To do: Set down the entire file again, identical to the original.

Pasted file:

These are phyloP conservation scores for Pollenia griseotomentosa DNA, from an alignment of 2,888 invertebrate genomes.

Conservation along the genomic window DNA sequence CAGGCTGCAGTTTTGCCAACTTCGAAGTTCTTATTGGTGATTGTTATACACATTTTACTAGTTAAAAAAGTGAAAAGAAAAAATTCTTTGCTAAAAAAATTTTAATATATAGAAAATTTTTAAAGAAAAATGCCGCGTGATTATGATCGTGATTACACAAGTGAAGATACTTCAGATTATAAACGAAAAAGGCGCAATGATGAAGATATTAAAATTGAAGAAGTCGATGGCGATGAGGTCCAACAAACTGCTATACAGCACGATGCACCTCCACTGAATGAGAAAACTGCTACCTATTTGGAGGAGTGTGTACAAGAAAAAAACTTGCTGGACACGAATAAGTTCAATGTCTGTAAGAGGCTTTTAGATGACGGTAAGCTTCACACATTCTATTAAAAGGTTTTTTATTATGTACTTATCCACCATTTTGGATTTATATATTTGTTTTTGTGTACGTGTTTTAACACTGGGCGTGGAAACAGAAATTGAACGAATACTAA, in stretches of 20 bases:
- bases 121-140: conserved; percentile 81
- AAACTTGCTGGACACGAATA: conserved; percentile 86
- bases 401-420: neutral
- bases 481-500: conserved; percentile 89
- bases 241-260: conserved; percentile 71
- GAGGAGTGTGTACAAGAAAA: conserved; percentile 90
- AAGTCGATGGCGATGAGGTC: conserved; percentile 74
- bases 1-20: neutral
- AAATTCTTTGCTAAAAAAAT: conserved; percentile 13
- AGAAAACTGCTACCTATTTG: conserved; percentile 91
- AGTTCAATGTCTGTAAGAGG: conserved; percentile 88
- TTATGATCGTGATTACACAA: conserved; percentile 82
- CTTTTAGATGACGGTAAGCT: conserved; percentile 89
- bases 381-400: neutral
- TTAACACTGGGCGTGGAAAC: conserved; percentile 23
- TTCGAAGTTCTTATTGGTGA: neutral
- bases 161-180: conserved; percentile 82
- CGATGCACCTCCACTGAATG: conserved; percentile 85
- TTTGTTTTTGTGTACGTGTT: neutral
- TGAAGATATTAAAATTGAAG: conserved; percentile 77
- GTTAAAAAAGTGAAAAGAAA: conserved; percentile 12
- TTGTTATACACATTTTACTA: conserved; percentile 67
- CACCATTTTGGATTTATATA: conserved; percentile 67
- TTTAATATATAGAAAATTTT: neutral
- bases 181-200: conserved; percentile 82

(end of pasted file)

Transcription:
These are phyloP conservation scores for Pollenia griseotomentosa DNA, from an alignment of 2,888 invertebrate genomes.

Conservation along the genomic window DNA sequence CAGGCTGCAGTTTTGCCAACTTCGAAGTTCTTATTGGTGATTGTTATACACATTTTACTAGTTAAAAAAGTGAAAAGAAAAAATTCTTTGCTAAAAAAATTTTAATATATAGAAAATTTTTAAAGAAAAATGCCGCGTGATTATGATCGTGATTACACAAGTGAAGATACTTCAGATTATAAACGAAAAAGGCGCAATGATGAAGATATTAAAATTGAAGAAGTCGATGGCGATGAGGTCCAACAAACTGCTATACAGCACGATGCACCTCCACTGAATGAGAAAACTGCTACCTATTTGGAGGAGTGTGTACAAGAAAAAAACTTGCTGGACACGAATAAGTTCAATGTCTGTAAGAGGCTTTTAGATGACGGTAAGCTTCACACATTCTATTAAAAGGTTTTTTATTATGTACTTATCCACCATTTTGGATTTATATATTTGTTTTTGTGTACGTGTTTTAACACTGGGCGTGGAAACAGAAATTGAACGAATACTAA, in stretches of 20 bases:
- bases 121-140: conserved; percentile 81
- AAACTTGCTGGACACGAATA: conserved; percentile 86
- bases 401-420: neutral
- bases 481-500: conserved; percentile 89
- bases 241-260: conserved; percentile 71
- GAGGAGTGTGTACAAGAAAA: conserved; percentile 90
- AAGTCGATGGCGATGAGGTC: conserved; percentile 74
- bases 1-20: neutral
- AAATTCTTTGCTAAAAAAAT: conserved; percentile 13
- AGAAAACTGCTACCTATTTG: conserved; percentile 91
- AGTTCAATGTCTGTAAGAGG: conserved; percentile 88
- TTATGATCGTGATTACACAA: conserved; percentile 82
- CTTTTAGATGACGGTAAGCT: conserved; percentile 89
- bases 381-400: neutral
- TTAACACTGGGCGTGGAAAC: conserved; percentile 23
- TTCGAAGTTCTTATTGGTGA: neutral
- bases 161-180: conserved; percentile 82
- CGATGCACCTCCACTGAATG: conserved; percentile 85
- TTTGTTTTTGTGTACGTGTT: neutral
- TGAAGATATTAAAATTGAAG: conserved; percentile 77
- GTTAAAAAAGTGAAAAGAAA: conserved; percentile 12
- TTGTTATACACATTTTACTA: conserved; percentile 67
- CACCATTTTGGATTTATATA: conserved; percentile 67
- TTTAATATATAGAAAATTTT: neutral
- bases 181-200: conserved; percentile 82